Current affairs

Here is a long, wonkish analysis of the Iraq mess by somebody who believes that the project could have worked but has become a disaster. It is worth reading if for no other reason than it highlights the sheer difficulty of building a civil society in the wake of a fallen tyrant.

A major problem: The administration refused to think the Iraq project would be difficult. To prepare for difficulty would have been to admit that it was going to be difficult. In a sense, they were politically smart: Difficulty doesn't sell well to the American people. It had to be simple or it was no go from the start.

Yet, after it became difficult, it has taken a long time for reality to sink in. I don't know if it ever has. I don't think a paltry 20,000 troops is going to make much of a difference, and I really don't think it wise to send them in until there is a firm strategy in place, a tangible goal, a long-term plan.

Having arrived at our present position through a combination of bad decisions and mistaken assumptions, what to do now? Say the election was tomorrow and a new president were elected. What should he or she do?

Pray hard.

Nixon thought he knew how to win in Vietnam. We know how that ended. And believe me, if anybody would have been capable of pulling the rabbit out of the hat, it would have been Nixon. Devious Dick was no dummy. But the problem stymied him. And his attempts to solve it killed hundreds of thousands of civilians in Laos, Cambodia and Vietnam, a brutal fact we have never properly faced.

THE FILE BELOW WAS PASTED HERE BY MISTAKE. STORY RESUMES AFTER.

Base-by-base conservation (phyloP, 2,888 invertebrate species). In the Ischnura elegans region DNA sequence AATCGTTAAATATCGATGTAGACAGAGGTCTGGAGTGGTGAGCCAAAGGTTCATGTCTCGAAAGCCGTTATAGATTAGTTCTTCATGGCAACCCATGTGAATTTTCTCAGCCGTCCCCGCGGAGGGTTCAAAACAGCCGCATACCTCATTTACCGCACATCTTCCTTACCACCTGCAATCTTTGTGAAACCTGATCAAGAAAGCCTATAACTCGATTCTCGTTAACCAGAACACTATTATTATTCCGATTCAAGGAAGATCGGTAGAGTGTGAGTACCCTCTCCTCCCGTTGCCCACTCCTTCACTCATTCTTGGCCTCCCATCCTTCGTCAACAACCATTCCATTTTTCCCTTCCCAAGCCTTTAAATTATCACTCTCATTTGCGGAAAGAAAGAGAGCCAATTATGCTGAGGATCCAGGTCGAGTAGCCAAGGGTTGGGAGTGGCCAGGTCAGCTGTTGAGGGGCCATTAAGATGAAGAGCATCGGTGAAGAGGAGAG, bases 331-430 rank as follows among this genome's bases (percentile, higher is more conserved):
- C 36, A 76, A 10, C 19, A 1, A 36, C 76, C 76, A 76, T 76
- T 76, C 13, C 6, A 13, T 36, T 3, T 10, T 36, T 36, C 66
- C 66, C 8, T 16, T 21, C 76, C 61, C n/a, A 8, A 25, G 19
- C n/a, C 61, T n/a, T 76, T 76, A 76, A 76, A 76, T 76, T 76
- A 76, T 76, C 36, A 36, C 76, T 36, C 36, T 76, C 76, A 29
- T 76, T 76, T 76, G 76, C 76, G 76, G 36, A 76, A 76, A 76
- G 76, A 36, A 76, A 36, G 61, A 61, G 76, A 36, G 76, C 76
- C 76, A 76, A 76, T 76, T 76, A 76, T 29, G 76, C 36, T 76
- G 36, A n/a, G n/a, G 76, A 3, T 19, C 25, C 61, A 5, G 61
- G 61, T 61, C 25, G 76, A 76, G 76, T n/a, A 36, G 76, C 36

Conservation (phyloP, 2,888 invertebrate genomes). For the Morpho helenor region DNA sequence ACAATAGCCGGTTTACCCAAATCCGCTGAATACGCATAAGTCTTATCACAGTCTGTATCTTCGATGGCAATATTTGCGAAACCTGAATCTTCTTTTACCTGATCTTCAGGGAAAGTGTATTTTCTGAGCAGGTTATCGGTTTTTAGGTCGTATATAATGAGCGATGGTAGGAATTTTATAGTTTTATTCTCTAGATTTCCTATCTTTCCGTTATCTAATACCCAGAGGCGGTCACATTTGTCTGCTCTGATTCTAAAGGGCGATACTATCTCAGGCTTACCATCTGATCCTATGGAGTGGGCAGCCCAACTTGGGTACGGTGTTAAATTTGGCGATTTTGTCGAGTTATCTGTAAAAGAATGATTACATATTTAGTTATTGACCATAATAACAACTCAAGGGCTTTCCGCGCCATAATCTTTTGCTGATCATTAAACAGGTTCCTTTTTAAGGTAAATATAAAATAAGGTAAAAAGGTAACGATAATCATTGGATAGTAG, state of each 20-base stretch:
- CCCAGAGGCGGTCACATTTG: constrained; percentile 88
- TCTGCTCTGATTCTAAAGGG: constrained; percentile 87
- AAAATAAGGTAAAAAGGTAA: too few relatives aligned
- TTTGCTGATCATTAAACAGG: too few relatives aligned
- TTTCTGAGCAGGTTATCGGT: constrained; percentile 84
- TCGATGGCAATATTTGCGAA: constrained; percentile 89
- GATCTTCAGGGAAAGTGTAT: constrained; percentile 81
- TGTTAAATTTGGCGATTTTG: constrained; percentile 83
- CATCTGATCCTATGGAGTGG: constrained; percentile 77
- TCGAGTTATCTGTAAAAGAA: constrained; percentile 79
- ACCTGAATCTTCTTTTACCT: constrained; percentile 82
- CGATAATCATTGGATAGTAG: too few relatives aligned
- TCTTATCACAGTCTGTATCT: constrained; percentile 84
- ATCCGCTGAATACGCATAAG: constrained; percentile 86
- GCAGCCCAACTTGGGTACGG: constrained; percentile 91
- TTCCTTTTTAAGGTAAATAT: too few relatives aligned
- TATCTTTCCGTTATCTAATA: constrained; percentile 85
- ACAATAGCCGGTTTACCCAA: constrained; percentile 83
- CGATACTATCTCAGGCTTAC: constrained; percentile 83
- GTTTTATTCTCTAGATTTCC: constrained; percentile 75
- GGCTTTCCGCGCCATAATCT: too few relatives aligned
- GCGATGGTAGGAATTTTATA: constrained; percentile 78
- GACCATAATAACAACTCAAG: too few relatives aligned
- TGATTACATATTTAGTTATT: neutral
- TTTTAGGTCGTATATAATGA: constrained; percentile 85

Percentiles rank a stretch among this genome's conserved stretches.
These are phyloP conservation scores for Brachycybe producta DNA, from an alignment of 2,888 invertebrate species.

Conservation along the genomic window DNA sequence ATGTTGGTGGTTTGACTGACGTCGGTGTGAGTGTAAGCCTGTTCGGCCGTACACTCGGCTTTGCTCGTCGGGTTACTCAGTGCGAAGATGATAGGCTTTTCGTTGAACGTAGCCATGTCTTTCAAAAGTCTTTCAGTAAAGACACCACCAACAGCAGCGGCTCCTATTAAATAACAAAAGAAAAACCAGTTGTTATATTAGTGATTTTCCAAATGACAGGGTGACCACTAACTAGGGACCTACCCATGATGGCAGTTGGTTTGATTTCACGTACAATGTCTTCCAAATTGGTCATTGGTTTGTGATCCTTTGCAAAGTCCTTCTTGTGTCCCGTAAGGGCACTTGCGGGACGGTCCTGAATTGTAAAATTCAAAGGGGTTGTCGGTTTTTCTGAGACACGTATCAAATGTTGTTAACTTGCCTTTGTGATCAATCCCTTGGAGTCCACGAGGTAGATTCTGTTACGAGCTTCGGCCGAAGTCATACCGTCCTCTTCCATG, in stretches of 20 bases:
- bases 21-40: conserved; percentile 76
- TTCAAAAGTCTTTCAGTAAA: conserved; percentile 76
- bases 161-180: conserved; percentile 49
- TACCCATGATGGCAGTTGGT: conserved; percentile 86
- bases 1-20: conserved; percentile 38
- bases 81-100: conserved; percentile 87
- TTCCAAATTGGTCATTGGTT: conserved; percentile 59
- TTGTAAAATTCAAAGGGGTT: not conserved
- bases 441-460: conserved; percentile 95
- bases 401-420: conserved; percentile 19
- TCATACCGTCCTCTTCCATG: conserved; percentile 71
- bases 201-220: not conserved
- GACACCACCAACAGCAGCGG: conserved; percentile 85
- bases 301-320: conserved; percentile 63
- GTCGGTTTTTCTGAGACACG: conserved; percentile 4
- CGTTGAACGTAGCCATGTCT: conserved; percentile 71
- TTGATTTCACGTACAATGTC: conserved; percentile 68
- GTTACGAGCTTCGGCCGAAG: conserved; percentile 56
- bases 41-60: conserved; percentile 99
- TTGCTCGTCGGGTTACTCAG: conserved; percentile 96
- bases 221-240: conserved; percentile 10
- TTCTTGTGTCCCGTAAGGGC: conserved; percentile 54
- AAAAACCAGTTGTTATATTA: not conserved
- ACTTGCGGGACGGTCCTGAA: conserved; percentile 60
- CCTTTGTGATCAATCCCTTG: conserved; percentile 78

I keep thinking of Lyndon Johnson. Recently released tapes show that he knew early on that the Vietnam War was unwinnable, but he just plain didn't know how to get out of it. The war destroyed him. After he left office, he took up smoking and started drinking whiskey by the case until he finally died, by his own slow hand.

George Bush said the other day that he's sleeping a lot better than people might imagine. That's more than a little odd. We know Roosevelt worked himself to death winning World War II. Lincoln agonized nightly over the Civil War. Johnson and Nixon, formidable minds both, wrestled with war day and night.

Even the great warrior Winston Churchill, who relished war more than one might think seemly, was tortured by its consequences. "Have we become monsters?" he yelled, upon watching a newsreel of Allied fire-bombing of civilian Dresden, a city already stripped by Hitler of all fighting-age men.

The struggles of the Great Ones teach us a valuable lesson: Informed certainty, leavened by doubt and introspection, can, with time, solve knotty problems. But blithe certainty which angrily fends off contrary facts is a recipe for failure.